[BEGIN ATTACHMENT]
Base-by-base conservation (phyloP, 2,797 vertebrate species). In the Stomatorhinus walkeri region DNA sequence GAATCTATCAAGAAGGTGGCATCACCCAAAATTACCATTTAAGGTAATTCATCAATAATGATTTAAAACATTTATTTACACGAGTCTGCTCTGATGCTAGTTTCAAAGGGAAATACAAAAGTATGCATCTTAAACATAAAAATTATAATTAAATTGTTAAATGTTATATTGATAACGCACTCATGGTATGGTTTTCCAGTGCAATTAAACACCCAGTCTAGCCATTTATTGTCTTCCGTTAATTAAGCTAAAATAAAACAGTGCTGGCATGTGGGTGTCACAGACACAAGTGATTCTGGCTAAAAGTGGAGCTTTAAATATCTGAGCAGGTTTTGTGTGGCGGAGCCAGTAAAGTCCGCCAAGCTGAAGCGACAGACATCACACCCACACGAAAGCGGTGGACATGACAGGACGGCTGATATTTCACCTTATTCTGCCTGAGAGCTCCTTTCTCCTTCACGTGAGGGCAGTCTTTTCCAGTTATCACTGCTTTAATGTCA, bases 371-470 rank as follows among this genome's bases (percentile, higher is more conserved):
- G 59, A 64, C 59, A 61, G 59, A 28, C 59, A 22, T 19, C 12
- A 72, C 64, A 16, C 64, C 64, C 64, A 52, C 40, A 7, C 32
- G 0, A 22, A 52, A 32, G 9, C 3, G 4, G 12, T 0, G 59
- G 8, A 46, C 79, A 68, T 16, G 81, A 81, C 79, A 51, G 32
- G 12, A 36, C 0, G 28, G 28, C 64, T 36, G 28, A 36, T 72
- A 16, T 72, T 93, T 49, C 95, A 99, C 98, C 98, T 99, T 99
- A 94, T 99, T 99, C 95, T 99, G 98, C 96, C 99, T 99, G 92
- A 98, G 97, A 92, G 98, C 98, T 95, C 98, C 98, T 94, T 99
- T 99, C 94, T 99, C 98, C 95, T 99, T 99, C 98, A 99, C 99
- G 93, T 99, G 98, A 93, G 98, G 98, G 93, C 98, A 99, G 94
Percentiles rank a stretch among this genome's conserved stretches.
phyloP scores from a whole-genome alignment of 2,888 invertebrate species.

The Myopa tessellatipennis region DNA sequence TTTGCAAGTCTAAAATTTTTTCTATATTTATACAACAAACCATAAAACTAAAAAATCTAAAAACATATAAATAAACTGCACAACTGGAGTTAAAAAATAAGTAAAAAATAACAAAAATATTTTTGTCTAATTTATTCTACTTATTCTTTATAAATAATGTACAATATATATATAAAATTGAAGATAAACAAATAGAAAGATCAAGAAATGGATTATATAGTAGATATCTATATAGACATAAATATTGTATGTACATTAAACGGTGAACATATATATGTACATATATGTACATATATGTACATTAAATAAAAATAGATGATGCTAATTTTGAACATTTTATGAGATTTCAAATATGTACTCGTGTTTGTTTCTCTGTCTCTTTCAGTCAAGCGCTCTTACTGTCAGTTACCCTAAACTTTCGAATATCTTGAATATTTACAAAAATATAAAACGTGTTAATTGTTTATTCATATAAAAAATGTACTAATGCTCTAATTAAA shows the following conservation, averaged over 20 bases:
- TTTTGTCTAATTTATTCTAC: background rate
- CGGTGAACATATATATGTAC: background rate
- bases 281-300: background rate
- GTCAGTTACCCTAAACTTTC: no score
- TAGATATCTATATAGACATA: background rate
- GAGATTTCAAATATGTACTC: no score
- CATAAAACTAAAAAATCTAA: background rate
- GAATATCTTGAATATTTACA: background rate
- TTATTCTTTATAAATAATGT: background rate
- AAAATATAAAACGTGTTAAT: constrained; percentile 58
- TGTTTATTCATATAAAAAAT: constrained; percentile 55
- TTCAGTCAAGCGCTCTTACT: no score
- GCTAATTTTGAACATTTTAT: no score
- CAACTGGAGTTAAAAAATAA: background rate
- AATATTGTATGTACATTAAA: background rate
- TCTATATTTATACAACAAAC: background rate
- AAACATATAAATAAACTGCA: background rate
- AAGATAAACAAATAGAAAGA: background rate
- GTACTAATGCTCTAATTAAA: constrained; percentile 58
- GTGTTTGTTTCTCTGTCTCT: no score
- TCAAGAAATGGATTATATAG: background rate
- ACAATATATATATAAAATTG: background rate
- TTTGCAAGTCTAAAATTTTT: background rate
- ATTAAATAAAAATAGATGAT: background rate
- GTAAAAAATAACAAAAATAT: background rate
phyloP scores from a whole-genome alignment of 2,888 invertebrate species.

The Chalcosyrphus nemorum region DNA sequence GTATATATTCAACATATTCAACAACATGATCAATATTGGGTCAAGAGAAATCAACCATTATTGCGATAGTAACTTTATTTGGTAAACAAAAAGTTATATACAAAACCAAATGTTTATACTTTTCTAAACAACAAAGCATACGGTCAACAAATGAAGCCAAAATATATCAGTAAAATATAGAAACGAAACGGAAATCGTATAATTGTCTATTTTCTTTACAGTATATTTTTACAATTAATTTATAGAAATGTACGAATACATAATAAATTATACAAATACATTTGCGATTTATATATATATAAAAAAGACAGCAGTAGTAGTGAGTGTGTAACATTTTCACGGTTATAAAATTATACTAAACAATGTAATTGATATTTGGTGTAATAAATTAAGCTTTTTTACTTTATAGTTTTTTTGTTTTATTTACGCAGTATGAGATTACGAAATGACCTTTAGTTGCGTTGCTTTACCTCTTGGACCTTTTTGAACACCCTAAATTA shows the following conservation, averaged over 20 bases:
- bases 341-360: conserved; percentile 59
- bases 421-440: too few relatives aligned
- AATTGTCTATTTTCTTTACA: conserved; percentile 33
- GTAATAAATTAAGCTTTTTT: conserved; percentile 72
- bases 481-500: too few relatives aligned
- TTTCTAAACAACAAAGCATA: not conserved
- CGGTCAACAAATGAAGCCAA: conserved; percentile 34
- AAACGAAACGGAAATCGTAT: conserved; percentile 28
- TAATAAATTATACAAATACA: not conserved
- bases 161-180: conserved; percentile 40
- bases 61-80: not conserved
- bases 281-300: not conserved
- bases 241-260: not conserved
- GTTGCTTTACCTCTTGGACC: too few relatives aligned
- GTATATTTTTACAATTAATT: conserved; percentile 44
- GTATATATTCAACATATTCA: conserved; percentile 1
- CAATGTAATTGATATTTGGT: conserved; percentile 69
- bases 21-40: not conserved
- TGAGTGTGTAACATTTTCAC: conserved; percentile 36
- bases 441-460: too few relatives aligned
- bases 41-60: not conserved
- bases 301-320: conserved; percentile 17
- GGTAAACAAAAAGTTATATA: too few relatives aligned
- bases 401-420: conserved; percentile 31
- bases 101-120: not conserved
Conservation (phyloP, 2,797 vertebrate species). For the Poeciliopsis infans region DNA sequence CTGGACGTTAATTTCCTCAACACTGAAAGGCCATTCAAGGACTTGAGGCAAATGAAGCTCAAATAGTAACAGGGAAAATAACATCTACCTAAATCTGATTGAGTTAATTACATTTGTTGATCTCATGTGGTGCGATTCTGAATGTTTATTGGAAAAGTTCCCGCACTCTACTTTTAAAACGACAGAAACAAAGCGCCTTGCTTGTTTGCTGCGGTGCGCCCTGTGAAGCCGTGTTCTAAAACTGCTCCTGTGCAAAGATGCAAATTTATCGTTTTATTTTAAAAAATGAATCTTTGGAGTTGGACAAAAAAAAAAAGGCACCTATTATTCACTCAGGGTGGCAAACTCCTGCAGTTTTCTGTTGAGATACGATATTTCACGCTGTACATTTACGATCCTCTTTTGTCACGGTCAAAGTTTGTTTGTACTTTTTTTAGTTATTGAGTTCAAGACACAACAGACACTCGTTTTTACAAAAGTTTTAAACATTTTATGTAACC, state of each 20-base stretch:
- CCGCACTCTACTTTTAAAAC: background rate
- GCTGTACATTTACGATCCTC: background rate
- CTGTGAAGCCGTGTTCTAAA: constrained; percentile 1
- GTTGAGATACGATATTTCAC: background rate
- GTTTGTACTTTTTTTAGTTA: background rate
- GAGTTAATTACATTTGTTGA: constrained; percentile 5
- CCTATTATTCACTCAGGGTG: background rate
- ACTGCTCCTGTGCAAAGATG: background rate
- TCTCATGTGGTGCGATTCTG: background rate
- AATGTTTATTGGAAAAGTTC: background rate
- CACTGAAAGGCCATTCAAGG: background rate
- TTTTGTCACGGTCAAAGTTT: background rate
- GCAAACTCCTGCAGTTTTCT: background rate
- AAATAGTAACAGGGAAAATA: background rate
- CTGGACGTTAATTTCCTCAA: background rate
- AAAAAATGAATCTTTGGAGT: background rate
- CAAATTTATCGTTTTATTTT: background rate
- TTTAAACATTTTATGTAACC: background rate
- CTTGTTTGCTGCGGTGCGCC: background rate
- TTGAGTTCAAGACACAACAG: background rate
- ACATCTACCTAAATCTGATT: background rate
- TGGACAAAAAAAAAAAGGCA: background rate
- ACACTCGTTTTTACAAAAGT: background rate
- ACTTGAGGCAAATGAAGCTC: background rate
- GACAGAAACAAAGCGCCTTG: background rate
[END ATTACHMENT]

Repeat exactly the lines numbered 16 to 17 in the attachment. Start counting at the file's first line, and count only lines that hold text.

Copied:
- CGGTGAACATATATATGTAC: background rate
- bases 281-300: background rate